The Williamson County Board of Education’s work session Thursday forecasted big steps as the members reviewed a full draft of WCS interim Superintendent Jason Golden’s contract for the permanent position of superintendent.
After voting last month to enter into contract negotiations with Golden for the position, the school board carefully reviewed the proposed contract to be voted on at their next board meeting on Monday.
The contract proposes a salary of $270,504 — the same as former Superintendent Mike Looney’s salary before he left in May to lead Atlanta-based Fulton County Schools.
“Compensation is exactly Dr. Looney’s compensation," Golden said. "I didn’t ask for a pay increase, and I also felt like, if you value me as a superintendent, it ought to be for the price you’ve been paying for the superintendent."
Under the contract, Golden would also receive benefits like health care, life insurance, smartphone compensation and a government vehicle, as well as automotive expense reimbursements for use of his personal vehicle.
Golden said the latter was something he negotiated, as he didn’t feel comfortable conducting personal business in a government car.
“I have a philosophical problem with that, even though you pay me for that, so that was me being me,” Golden said. “What we talked about was I can have a vehicle to drive for school business, which includes me driving back and forth from home, but I’m telling you, I’m not going to go out on Saturday and run personal errands in a government car. I didn’t want the contract to say I do.”
The proposed contract allots a four-year term, listing January 31 of next year as the first renewal date. A positive vote would renew the contract for several months, and the board would then vote on an annual basis for the remainder of the term.
According to school attorney Dana Ausbrooks, there were a couple of notable differences between Golden’s proposed contract and Looney’s contract.
For instance, instead of receiving a pay-out for any additional vacation days over 24, Golden has opted to transfer these days to sick leave, resigning the pay-out.
Another is the board may request a physical examination for Golden at any time, at their own expense, and receive a statement concerning his physical and mental condition.
The board discussed a couple of nuances regarding the wording of the contract, but nonetheless sent it on for a vote on Monday with few changes.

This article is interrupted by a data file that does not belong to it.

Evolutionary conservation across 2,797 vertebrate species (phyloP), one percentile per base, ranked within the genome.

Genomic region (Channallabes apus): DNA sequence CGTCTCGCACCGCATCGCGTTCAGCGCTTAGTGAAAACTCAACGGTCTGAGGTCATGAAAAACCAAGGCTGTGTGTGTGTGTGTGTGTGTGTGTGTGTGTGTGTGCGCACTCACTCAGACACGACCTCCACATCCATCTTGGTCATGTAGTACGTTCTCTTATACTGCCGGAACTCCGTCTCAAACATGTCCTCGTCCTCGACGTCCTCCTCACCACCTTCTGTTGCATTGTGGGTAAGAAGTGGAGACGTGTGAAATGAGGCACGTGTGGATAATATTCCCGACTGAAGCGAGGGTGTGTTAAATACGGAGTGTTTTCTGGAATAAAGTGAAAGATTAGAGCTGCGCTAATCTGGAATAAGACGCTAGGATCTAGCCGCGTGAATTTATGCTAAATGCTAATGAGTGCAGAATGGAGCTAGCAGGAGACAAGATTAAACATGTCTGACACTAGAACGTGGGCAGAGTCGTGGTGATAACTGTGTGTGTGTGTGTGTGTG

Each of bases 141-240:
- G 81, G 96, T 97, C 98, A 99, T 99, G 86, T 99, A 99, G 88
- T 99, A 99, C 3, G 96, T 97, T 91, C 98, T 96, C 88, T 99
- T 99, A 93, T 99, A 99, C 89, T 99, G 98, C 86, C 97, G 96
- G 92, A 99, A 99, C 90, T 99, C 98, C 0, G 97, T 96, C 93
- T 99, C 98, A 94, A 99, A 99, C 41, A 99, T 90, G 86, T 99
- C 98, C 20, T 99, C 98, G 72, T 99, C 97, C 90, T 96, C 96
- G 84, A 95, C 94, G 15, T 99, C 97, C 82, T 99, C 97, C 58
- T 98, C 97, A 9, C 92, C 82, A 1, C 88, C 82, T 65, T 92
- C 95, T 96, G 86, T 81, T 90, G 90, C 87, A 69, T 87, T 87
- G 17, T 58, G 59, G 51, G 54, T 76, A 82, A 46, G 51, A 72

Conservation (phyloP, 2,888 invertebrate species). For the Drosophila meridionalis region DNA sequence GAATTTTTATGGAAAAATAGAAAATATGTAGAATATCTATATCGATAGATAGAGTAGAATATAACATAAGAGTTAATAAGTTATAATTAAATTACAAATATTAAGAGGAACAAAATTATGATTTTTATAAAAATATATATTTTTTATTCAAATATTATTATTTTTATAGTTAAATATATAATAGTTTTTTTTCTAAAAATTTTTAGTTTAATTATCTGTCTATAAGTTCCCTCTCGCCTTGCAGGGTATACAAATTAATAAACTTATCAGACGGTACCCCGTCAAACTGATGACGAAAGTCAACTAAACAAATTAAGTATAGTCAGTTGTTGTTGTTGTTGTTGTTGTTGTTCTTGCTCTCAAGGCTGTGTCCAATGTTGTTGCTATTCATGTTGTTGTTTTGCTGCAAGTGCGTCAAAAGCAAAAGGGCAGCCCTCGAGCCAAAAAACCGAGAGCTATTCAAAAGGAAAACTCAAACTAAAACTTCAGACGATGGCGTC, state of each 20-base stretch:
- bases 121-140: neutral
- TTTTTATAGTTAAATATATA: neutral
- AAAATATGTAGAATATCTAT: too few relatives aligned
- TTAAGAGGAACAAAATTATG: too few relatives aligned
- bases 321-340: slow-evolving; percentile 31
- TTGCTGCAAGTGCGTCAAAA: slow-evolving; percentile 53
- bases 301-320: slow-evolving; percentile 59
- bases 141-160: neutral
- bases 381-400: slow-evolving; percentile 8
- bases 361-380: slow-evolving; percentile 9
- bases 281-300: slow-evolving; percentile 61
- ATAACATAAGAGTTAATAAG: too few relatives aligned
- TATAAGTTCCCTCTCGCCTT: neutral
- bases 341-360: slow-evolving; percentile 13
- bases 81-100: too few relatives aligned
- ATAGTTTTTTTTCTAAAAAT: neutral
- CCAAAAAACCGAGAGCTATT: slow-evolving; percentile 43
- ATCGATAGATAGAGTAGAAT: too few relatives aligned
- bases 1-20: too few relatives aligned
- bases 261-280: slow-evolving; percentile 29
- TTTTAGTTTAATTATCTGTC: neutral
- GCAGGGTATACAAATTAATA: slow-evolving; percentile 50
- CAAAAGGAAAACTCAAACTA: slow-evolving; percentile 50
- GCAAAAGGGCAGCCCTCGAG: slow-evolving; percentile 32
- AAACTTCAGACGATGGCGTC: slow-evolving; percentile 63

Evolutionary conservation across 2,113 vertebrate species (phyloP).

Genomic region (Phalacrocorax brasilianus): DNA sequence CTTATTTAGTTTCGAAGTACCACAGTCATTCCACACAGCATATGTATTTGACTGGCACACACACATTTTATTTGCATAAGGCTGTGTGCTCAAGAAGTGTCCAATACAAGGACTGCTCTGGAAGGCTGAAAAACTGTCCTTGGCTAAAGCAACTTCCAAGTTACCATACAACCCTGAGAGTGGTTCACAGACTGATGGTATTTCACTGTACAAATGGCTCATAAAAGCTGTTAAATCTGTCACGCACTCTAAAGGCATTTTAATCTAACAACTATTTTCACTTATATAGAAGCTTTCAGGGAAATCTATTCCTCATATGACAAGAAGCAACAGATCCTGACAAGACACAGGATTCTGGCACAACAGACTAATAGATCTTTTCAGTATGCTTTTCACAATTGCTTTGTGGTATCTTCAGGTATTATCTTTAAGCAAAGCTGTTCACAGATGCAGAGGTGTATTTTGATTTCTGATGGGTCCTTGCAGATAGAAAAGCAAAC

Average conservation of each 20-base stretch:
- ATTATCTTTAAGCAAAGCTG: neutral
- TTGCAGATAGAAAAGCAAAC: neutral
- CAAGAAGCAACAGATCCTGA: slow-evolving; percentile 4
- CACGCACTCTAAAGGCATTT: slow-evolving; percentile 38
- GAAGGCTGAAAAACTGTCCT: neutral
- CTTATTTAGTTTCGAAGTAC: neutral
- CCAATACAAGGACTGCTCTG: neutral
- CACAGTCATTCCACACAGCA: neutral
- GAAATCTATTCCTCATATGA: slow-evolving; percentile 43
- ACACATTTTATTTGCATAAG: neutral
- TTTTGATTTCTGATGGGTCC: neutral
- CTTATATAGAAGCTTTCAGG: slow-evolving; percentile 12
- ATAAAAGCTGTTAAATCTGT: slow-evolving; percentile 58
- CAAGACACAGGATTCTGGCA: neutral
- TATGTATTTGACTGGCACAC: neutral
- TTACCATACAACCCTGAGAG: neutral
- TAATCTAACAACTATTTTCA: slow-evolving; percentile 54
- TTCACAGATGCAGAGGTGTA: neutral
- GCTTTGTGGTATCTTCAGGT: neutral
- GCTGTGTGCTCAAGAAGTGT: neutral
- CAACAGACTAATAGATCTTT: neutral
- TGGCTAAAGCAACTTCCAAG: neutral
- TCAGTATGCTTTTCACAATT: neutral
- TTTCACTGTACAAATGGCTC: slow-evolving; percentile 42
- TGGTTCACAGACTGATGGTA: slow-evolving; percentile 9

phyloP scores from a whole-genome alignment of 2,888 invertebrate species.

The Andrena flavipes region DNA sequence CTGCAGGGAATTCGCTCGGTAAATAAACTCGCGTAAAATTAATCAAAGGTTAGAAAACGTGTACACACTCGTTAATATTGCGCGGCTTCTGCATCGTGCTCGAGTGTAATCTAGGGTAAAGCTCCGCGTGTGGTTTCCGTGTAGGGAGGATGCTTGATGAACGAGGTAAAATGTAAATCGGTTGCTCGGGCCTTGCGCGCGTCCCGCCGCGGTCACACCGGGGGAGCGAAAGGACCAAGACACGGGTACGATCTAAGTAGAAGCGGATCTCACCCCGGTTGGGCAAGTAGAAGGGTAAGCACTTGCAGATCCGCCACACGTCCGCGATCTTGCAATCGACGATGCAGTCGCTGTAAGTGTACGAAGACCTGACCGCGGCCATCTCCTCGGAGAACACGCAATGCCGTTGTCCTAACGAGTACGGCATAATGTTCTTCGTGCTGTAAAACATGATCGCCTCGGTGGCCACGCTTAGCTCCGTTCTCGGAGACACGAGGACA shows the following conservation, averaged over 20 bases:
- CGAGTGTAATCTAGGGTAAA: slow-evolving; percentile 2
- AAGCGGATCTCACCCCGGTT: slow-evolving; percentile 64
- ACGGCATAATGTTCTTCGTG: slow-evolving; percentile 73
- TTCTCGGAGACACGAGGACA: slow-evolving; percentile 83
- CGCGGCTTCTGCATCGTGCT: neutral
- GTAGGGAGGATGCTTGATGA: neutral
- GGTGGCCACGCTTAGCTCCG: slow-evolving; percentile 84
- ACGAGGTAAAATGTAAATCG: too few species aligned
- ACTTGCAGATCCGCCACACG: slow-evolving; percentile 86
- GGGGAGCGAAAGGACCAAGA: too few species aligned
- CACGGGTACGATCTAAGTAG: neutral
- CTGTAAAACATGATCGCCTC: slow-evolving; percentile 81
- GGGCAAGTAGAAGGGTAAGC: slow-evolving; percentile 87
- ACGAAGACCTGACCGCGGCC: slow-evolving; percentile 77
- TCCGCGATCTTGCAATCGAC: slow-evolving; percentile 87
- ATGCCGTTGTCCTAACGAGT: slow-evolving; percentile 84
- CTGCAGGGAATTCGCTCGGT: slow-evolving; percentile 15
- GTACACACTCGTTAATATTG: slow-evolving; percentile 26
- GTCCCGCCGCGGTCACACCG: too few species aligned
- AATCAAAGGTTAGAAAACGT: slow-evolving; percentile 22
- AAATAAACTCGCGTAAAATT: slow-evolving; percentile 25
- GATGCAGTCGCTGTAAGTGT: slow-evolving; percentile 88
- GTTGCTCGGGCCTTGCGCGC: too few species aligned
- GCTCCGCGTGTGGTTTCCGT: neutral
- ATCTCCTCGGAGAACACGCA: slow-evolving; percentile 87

Some of the board members, including Candace Emerson, 8th District, took the time to remark on Golden’s contributions to the team.
“I am so excited about the potential that our new superintendent is bringing, not only to his role, but to our ability to get a lot of things done in a very, not only timely, but a very cohesive and friendly environment,” Emerson said.
The board will vote on the contract at their next board meeting Monday, June 17 at 6:30 p.m. in the Williamson County Administrative Complex.
WCS introduces new app
The board also heard a presentation from WCS Communications Director Carol Birdsong and Assistant Communications Director Cory Mason about an upcoming app for WCS families and staff.
The app will include WCS news, customizable by school; an event calendar; a notification system; a school directory; and a tip line, where parents or children can report issues in school concerning topics like bullying, self-harm or drugs and alcohol.
Birdsong said she hopes this tip line will be helpful and not an avenue for inappropriate use.
“We hope it’s not abused," she said. "We’re optimistic that it won’t be. We are prepared, though.”
Parents will also be able to make meal payments and school payments for things like field trips through the app.
“As a parent, I’ve got to say, that’s what I’m most excited about with this,” Mason said. “Everything’s in one place. I don’t have to go searching out for my school bus, go to that website or download that app or do the same thing for field trips. It’s all in one place.”
Birdsong also said WCS will add an Instagram account, and the app will house links to the school’s social media pages.
Mason explained the app will be adjusted according to how it performs and its reception by families.
“We’re taking baby steps," he said. "We’re kind of wading into this shallow water and trying to see how it works and how it responds and how our parents enjoy it, so we’ll be adjusting it as we go on."
Mason said the app will be ready soon, downloadable through the App Store and Google Play.